London: The oceanographer who discovered Titanic has said that enthusiasts must stop plundering the wrecked ship.
Robert Ballard, who found the ship nearly 27 years ago, has said new measures should be introduced for anyone visiting the site, to prevent them pillaging for souvenirs.
In a public lecture, he told visitors to the Titanic visitor centre in Belfast that parts of the crows nest and a light fixture had already been removed.
“You don’t stick your finger in the Mona Lisa when you go to the Louvre,” the Telegraph quoted him as saying.
According to the Independent, Ballard also showed photographs of rust on the ship, which had been affected by the increasing number of robotic submarines visiting it.
The ship, which lies at a depth of 3,800m on the bottom of the ocean, is now subject to a Unesco convention as a site of cultural heritage, which aims to stop the illegal pillaging.
The convention, which has come into force after the 100th anniversary of the sinking, “puts teeth” into the protection of the wreck, Ballard said.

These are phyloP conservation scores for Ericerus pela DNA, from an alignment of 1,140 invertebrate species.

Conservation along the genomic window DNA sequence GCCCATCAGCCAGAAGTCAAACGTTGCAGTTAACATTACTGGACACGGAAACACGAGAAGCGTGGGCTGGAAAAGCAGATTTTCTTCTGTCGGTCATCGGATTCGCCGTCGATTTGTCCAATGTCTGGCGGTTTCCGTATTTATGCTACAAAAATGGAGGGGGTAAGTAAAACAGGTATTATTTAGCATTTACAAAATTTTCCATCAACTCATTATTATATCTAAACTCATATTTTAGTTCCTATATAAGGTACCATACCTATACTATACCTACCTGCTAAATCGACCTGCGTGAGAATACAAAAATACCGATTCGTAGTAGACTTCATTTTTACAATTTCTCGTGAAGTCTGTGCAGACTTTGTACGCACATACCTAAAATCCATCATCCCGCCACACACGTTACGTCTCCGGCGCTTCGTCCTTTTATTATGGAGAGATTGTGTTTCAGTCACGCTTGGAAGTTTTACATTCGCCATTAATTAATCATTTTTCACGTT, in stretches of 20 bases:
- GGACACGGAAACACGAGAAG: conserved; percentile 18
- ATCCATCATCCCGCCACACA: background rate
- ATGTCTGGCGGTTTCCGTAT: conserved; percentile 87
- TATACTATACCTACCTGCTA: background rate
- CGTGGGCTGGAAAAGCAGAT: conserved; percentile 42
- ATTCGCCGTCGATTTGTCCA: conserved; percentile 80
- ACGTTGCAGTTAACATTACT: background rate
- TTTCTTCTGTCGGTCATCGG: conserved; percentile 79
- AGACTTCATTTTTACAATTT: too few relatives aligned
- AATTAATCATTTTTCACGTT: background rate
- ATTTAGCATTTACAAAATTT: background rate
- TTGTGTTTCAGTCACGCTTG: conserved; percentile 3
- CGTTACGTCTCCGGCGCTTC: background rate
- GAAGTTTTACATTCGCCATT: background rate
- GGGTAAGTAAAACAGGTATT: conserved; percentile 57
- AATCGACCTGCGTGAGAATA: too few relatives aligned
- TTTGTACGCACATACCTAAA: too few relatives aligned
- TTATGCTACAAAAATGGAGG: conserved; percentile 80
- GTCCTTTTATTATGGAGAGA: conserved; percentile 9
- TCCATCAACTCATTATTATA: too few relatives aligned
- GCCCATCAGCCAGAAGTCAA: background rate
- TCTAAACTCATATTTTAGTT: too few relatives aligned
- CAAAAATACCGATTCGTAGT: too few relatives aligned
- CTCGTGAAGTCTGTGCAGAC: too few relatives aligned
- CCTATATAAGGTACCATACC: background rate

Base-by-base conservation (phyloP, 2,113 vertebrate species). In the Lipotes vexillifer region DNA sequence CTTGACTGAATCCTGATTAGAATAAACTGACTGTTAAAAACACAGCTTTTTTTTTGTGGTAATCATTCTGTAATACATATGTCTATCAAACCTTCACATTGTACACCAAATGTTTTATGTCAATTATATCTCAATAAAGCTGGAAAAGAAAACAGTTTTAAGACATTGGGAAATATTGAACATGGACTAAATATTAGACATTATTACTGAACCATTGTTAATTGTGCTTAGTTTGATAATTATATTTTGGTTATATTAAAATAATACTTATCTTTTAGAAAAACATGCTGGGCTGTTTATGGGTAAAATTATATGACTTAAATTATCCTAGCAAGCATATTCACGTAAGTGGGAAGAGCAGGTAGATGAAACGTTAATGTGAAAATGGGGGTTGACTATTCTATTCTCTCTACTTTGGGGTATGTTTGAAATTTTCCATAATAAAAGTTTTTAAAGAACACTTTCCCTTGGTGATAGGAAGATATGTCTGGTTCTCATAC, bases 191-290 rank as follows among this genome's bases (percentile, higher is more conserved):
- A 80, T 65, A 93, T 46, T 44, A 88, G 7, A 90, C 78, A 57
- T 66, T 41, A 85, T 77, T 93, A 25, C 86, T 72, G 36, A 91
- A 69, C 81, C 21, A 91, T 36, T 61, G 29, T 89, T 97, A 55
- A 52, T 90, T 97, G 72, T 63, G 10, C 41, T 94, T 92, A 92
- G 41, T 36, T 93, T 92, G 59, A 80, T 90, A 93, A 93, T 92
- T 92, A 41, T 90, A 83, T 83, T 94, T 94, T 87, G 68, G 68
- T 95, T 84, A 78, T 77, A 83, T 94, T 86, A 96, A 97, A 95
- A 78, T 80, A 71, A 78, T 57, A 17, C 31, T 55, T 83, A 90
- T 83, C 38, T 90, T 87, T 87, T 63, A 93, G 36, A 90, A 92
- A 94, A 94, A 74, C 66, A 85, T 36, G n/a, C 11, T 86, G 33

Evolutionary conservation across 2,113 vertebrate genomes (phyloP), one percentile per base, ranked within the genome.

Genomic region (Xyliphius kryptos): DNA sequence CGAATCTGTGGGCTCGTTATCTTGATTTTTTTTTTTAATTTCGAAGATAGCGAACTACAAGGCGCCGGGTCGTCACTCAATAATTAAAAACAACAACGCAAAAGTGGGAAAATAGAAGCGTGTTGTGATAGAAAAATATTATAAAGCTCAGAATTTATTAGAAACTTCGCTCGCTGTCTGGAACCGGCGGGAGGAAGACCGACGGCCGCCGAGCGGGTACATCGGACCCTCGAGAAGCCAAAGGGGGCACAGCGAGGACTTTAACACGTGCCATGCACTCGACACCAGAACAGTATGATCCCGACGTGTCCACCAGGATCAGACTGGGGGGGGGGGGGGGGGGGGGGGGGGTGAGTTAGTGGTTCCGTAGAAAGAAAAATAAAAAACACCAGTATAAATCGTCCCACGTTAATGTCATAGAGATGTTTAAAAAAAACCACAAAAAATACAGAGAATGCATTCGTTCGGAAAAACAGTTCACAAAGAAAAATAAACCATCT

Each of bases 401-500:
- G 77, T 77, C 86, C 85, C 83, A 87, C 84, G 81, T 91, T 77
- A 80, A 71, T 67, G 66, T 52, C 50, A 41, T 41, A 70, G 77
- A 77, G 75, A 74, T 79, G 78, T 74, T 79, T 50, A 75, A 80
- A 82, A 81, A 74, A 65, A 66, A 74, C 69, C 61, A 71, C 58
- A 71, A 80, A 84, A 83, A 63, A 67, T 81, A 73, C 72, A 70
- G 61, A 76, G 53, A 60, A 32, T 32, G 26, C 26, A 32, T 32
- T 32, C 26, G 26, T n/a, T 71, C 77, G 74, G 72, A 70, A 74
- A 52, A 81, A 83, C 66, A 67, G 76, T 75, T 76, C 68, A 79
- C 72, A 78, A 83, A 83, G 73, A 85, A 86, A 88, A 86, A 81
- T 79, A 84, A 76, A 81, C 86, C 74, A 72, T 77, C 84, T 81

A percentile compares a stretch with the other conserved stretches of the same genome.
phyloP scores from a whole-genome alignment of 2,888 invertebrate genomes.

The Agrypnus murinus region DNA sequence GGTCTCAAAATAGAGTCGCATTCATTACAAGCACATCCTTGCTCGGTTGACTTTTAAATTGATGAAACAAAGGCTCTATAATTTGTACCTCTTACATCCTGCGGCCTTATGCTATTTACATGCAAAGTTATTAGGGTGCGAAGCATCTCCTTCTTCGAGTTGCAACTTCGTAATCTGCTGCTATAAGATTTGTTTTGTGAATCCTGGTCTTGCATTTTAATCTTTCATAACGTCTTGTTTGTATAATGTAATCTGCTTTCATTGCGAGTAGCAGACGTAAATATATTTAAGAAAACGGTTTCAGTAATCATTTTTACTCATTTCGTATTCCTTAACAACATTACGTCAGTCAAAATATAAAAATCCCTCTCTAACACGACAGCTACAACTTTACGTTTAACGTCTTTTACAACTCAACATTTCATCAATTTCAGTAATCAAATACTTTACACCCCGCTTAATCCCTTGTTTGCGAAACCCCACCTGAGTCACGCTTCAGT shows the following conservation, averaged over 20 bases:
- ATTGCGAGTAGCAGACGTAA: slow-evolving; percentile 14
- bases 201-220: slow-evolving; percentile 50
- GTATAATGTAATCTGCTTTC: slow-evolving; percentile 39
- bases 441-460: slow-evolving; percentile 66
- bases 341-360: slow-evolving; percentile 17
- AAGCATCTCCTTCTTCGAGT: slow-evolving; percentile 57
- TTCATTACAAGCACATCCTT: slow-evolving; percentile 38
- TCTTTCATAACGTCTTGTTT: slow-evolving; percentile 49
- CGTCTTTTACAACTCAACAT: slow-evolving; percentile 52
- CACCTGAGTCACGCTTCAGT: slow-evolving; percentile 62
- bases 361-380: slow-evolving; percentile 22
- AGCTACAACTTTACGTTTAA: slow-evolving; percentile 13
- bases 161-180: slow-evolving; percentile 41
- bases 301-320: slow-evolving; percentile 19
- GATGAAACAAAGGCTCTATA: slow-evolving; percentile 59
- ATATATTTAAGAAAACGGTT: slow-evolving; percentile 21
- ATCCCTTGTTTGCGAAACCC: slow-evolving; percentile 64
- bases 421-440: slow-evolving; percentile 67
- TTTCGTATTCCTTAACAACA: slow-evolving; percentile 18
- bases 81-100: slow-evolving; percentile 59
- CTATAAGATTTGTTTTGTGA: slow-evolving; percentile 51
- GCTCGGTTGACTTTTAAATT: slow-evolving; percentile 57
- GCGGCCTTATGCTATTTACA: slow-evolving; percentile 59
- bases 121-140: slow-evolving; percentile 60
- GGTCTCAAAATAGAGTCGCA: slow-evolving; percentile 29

The 69-year-old oceanographer said he believed technology could now be used to help guard the site, with deep-sea robots making it “easy” for educational images to be beamed across the world.
“The question is do you do through the museums of the deep to appreciate the museum or to plunder?
“I am interested in protecting human history in the ocean that is at peril. We can put cops and sentries on the Titanic,” he said.
Thousands of objects have already been taken from Titanic to the surface legally, as well as by those taking unauthorised trips and seeking to plunder it.
Just two years after the wreck was discovered in international waters, 340 nautical miles from Canada, a company claimed salvage rights.